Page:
Our immune system must be able to discriminate harmless non-self from dangerous non-self. There is multiple evidence that some chemicals have found very specific ways to activate the immune system by acting as danger signals (55, 64, 68, 92–102). Therefore, our immune system may have evolved to mount a specific defense mechanism avoiding prolonged exposure to reactive drugs/chemicals. Consequently, one can speculate that drug/chemical-reactive T cells are taking advantage of the imperfect central tolerance to reach the periphery and mount a protective immune response (Figure 1). However, there is no experimental evidence in favor of this hypothesis. It is more likely that the T-cell clones that are positively selected to recognize foreign antigens are accidently reactive with drugs or chemicals. Drugs/chemicals may alter self-pMHC complexes and haptenated self-pMHC have a high affinity for their corresponding TCR (Figure 1B). This concept was first elegantly described with trinitrophenyl (TNP)-reactive T cells in the context of mouse MHC-class I restricted responses (H-2Kb) (45, 56, 72, 103, 104). This MHC class I typically harbors an octameric sequence with Phe or Tyr in position 5 and hydrophobic aliphatic amino acids in position 8 as anchors (45). As expected, this pMHC complex did not induce a strong cytotoxic T-cell response. Nevertheless, TNP-modification, mainly in position 4 of the peptide sequence, leads to CD8+ T-cell activation (45, 56). Thus, TCR recognized TNP mainly in the form of MHC-associated with haptenated peptides, and the immunodominant TNP epitopes were largely independent of the carriers’ amino acid sequence. However, how drugs/chemicals increase the affinity of pMHC to TCR is largely unknown. Haptenation of a specific amino acid could block protease-mediated enzymatic processing and/or modify the peptide-binding affinity to the transporter associated with antigen processing (TAP) (43), thereby creating structurally distinct peptide-HLA complexes. In addition, in contrast to albumin-derived peptides, BP-haptenated peptides, derived from BP-albumin conjugate, can be recognized by multiple T-cell clones and like TNP-peptides, the position of the lysine modified by BP dictates the T-cell response (18, 64). In these settings, many T cells react to haptens in a MHC-restricted but carrier-independent fashion. Thus, drug/chemical protein modification results in a particularly repetitive array of cross-reactive, immunodominant determinants that may explain the unusual strong antigenicity of these compounds (22).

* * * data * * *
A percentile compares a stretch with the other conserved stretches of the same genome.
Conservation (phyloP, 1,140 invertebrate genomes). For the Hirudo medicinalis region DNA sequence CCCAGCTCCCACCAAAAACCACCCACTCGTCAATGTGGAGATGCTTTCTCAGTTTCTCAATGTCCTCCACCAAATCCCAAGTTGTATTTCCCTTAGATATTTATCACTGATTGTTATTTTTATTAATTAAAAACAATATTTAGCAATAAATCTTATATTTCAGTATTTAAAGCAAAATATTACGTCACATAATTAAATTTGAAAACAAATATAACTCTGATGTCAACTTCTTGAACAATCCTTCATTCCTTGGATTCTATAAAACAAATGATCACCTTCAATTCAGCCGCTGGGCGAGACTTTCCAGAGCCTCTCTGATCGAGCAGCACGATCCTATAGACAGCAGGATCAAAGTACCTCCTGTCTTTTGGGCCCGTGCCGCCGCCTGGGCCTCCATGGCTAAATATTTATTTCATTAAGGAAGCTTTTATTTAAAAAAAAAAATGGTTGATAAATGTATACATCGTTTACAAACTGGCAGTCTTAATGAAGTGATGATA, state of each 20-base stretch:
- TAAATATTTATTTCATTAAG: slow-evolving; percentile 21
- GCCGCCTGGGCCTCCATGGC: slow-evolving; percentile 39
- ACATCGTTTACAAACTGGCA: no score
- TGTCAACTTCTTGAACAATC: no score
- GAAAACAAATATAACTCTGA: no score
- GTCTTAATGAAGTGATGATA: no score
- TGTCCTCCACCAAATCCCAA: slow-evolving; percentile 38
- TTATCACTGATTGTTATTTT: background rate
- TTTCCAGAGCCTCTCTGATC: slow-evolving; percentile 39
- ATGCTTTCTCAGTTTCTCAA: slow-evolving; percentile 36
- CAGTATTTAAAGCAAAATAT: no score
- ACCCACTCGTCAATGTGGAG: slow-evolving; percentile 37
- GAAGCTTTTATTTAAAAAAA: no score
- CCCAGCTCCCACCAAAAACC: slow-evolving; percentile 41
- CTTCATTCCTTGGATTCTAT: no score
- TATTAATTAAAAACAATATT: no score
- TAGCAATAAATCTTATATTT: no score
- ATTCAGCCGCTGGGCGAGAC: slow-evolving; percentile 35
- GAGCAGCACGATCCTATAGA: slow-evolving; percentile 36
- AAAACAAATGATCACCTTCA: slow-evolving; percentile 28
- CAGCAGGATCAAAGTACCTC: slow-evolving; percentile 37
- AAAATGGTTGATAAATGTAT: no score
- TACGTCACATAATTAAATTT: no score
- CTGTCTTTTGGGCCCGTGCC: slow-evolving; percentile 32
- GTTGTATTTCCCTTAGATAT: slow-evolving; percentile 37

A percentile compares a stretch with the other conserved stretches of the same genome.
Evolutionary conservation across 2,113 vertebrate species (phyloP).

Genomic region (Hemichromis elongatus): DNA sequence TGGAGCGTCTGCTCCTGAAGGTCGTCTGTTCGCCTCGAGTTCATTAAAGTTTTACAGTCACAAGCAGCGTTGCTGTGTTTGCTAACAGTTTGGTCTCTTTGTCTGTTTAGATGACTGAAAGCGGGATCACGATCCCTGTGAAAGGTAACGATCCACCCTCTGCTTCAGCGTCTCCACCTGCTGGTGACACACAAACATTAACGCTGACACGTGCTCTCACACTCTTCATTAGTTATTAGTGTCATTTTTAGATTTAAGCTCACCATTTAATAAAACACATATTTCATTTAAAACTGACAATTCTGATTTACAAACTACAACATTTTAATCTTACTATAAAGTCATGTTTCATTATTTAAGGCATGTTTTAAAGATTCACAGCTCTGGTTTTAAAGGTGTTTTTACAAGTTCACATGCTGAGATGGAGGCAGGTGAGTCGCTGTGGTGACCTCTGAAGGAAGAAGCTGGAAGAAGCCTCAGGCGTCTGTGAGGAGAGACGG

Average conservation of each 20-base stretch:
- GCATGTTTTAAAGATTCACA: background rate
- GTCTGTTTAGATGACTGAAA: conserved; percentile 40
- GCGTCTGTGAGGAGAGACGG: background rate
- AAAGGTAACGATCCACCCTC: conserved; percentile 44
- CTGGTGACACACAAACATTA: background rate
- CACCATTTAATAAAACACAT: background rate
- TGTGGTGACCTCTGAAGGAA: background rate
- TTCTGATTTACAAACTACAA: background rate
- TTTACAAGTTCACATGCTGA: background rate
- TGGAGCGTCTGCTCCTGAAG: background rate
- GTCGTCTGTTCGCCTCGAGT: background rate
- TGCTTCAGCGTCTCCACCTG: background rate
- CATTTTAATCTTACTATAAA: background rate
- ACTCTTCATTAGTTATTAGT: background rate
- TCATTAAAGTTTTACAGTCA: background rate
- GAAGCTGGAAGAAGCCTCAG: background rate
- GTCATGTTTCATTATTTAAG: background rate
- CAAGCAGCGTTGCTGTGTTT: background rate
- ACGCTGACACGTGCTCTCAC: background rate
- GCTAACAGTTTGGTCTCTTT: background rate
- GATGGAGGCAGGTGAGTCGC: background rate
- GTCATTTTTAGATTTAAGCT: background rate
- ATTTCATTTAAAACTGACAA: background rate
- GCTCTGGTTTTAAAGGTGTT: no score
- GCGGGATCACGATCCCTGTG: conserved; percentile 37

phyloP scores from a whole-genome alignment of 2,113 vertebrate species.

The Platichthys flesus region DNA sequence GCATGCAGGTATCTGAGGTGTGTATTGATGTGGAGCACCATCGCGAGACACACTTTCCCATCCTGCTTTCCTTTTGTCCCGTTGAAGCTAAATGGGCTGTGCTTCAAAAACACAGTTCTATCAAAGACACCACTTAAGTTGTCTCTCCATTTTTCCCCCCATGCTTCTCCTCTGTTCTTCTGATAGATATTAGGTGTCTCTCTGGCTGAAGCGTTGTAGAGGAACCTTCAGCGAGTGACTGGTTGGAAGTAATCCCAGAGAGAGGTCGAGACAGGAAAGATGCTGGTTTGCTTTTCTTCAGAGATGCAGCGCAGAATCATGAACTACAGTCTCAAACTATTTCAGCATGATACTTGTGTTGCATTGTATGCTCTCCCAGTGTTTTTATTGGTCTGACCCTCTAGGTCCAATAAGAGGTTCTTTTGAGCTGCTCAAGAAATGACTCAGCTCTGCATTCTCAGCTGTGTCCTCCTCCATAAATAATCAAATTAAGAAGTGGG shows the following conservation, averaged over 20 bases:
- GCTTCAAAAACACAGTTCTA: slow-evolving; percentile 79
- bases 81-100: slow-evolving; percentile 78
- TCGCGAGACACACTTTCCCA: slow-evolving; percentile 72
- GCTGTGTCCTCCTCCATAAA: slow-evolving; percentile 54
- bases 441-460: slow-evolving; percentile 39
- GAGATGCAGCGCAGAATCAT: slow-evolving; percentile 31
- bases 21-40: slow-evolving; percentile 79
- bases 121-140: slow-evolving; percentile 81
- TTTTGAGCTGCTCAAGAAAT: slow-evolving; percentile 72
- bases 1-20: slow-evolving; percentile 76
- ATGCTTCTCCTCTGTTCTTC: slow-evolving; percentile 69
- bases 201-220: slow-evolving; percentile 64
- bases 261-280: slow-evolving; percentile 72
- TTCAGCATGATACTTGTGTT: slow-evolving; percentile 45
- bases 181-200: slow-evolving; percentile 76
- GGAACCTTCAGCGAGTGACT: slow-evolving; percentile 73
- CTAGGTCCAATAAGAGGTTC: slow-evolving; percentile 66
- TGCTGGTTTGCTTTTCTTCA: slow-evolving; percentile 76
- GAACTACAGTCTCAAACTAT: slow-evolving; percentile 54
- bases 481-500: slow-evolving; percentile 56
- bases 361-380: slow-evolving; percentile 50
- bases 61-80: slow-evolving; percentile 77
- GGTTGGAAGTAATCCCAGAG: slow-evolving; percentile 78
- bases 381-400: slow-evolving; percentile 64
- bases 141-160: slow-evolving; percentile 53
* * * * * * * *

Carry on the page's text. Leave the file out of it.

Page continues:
Chemical reactivity may dictate the number of different proteins or residues that are haptenated. High chemical reactivity may increase the number of generated T-cell epitopes and consequently may be translated into an increase in the number of recruited naive T cells bearing different TCRs (22). Consistently, it has been shown that strong contact sensitizers induced a polyclonal T-cell response (105). Similarly, β-lactam antibiotics covalently bind to lysine residues of many proteins (20, 21, 64, 106), generating multiple binding sites on proteins and expanding the number of haptenated peptides to be recognized by T cells (22). Moreover, binding on a specific amino acid such as lysine with BP can generate more than one immunogenic epitope demonstrating that drug conjugates have some TCR specificity (43). The consequence is an augmentation of the size of the repertoire of T cells involved in β-lactam recognition.